It is one of my main tasks to speak to politicians to convince them that poker is a game of skill and not a random lottery or a gambling game like Roulette. I think we are moving in the right direction but there is still a lot to do.
You can learn a lot from poker, for example about statistics and mathematics. You don’t learn from Roulette but somehow Roulette is legal in Poland and poker isn’t.
It’s a pity because Polish players are very good at games like bridge and chess which have many similarities with poker. On top of that the government should not be entitled to tell people what they do in their spare time.
PL: Then you are talking to the media, too?
MH: Yes, of course. I am connected to 50 to 100 different media – newspapers, TV stations, weekly magazines, full time bloggers, everything.
We are regularly taking 6-10 of them to EPT events to show them what’s happening. We play a couple of Sit-and-Gos with them and introduce them to the poker world.
Most of them come back and say, 'wow, this is how it should be in Poland, too.' In fact I've never had a single person speak negatively about poker after that kind of experience.
PL: So if you take politicians with you, would that change things?
MH: Not on the official side. Of course, one problem is that the people who are responsible often don’t know anything about the game.
But even if they did, they would be reluctant to change the policy. The reason is a mixture of political, social and religious issues.
Poland is a very religious country. 80% of the population knows nothing about poker, but they think that gambling is bad for religious reasons.
So even if politicians would change their minds and become more tolerant they would probably not admit it because they would be afraid to lose votes of the conservatives in the society.
But you shouldn’t ask the voters about gambling laws, you should ask experts. I see a weakness of democracy here, because people who have no idea about certain subjects have the same number of votes as experts.
PL: Should we have something else than democracy then?
MH: Democracy has weaknesses, but it’s still the best political system. But it would be better if pundits had more to say than other people.
But then it would be dangerous if we would give more votes and political power to the smarter people.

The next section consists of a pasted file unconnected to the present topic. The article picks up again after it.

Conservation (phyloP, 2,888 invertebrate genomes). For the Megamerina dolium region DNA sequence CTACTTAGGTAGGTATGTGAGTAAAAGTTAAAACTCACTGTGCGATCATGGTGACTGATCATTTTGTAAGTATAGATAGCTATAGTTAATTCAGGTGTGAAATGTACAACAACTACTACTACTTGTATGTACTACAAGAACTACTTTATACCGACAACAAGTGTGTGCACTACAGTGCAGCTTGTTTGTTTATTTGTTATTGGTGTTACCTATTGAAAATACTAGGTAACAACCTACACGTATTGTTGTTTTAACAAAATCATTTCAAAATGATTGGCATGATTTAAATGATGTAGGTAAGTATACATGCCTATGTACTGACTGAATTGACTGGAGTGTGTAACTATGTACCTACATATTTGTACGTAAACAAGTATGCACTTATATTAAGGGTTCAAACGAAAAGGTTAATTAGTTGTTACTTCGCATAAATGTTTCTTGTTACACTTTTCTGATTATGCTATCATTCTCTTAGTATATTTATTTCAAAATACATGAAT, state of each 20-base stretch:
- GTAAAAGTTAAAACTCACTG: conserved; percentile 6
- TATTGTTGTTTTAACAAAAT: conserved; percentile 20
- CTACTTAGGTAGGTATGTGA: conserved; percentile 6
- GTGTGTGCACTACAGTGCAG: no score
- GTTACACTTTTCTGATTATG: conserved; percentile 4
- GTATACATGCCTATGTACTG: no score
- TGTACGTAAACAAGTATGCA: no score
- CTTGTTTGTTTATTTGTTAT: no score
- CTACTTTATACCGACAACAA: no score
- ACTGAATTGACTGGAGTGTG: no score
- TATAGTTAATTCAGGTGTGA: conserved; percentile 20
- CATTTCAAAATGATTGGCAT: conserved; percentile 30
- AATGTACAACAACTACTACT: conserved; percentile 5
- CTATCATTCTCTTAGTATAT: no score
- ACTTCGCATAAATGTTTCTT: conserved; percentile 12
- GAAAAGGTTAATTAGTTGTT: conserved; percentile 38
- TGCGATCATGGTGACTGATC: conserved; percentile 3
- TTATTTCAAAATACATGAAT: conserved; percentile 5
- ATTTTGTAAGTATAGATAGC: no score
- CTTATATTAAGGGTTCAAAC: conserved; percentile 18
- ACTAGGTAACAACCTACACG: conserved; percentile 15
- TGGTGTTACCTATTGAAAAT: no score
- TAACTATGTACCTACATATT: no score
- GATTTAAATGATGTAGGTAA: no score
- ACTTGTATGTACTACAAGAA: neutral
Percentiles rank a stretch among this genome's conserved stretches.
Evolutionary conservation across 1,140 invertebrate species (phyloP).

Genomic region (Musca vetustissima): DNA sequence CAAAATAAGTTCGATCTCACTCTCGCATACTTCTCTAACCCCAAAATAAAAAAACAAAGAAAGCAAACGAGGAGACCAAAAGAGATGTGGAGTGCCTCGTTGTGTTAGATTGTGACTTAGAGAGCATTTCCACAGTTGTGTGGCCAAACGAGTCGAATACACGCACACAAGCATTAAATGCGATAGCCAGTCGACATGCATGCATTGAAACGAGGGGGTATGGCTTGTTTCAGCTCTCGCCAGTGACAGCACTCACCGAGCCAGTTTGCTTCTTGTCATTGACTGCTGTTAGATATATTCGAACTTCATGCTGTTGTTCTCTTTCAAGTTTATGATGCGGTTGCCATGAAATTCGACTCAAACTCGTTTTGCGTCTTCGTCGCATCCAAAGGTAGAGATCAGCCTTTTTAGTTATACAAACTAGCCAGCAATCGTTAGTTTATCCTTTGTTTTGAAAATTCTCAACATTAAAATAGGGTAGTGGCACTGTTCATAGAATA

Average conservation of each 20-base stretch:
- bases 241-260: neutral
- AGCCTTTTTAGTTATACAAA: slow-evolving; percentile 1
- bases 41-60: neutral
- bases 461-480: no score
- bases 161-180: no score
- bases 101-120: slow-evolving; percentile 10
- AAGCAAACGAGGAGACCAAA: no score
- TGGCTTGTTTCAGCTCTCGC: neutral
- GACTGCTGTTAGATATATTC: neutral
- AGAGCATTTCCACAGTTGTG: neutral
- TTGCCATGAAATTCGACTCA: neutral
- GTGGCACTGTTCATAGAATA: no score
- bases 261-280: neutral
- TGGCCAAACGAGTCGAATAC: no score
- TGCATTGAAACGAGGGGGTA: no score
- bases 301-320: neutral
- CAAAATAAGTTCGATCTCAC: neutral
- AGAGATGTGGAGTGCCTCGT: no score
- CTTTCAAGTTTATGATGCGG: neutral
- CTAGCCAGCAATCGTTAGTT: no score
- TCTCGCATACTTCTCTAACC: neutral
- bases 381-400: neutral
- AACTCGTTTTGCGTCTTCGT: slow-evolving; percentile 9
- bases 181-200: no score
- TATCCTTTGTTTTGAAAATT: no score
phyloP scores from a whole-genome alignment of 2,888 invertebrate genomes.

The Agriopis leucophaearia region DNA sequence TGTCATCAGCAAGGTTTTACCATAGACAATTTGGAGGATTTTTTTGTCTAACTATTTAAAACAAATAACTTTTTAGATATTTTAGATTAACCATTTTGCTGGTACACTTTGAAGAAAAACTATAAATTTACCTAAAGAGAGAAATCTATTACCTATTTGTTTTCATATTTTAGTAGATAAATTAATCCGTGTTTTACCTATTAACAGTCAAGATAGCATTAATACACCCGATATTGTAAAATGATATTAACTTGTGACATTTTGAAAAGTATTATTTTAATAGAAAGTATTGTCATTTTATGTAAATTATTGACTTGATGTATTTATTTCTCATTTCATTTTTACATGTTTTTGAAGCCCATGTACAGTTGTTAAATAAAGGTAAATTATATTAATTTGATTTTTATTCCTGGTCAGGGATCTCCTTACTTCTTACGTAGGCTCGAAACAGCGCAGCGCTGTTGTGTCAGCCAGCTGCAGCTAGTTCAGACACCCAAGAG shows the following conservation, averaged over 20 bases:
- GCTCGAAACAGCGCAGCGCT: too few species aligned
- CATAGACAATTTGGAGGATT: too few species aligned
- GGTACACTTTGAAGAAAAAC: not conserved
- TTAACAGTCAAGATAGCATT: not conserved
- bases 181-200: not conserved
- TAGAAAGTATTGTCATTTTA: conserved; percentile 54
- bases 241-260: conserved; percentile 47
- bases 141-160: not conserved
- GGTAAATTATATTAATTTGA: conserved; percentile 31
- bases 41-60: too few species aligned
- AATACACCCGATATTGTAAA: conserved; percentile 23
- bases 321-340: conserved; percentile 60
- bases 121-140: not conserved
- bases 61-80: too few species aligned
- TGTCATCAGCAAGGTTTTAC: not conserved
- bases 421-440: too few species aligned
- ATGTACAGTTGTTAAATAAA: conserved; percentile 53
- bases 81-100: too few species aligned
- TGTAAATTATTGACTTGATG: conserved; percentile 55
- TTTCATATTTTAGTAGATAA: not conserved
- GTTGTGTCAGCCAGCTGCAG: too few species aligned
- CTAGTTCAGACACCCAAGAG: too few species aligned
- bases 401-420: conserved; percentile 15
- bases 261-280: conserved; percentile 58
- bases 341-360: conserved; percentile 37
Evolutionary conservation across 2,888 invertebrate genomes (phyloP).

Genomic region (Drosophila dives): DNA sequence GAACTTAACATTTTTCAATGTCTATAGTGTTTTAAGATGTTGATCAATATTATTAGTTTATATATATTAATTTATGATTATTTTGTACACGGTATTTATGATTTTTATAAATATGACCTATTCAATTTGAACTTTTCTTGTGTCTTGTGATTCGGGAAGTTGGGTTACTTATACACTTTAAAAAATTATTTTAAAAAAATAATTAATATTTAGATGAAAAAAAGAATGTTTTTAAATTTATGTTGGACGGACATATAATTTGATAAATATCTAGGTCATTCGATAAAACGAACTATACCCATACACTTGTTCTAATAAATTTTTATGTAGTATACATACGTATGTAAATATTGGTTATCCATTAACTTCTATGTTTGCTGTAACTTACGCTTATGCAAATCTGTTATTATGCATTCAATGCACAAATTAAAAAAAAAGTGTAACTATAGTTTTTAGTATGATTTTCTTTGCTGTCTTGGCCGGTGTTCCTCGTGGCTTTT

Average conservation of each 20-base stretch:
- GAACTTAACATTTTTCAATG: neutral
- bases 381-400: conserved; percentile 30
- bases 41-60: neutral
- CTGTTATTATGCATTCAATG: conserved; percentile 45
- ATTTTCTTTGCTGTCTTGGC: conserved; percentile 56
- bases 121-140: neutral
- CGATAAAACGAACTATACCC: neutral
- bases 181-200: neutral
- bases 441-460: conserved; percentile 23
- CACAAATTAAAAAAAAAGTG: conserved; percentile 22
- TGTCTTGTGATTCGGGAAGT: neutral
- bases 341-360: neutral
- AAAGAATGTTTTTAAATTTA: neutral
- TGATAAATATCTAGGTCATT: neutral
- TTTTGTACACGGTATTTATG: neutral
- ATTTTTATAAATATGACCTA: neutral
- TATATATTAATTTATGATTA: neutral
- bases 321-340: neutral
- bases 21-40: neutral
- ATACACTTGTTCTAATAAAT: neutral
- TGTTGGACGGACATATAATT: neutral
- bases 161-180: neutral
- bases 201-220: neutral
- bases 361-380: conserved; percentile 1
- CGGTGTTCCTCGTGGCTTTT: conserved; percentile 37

PL: Wouldn’t it be good if the smart people have the power?
MH: Theoretically, yes. But even the smart individuals tend to become greedy and want too much power.
PL: In recent history several high-stakes players have complained about missing sense in their lives. You never have.
MH: The difference is I’m not playing the high buy-in tournaments. If you play at the top of the top levels with incredible amounts of money all the time, it can wear you out.
For me, it’s different. I have a life outside of poker. I have family. I have hobbies. I balance my life much more than them.
So, I am very happy with the life I lead. I was lucky enough to make money before I was getting too old to spend it. I can do many things that make me happy and I’m enjoying my life.
PL: One of these things is the “Noble Package” charity.
MH: Yes. It’s the second biggest charity in Poland. If you have money, you go to a mall and buy food, clothes and other things for a family in need and send it to the organization in a package. They forward it.
About 150 players in Poland were involved in it last year and when I asked PokerStars they added some extra money for it, too.
The senders remain anonymous if the poor family receiving the goods wants it so. Many people are so ashamed of being poor, they don’t want any names named.
It is a nice way to help people on a local level. Also, if names go public, there would always be a meeting where people express their gratitude and it would all end in a lot of tears on all sides.
PL: The Polish people are supposedly very emotional.
MH: Yes, we are very intense. That’s how we roll. (laughs)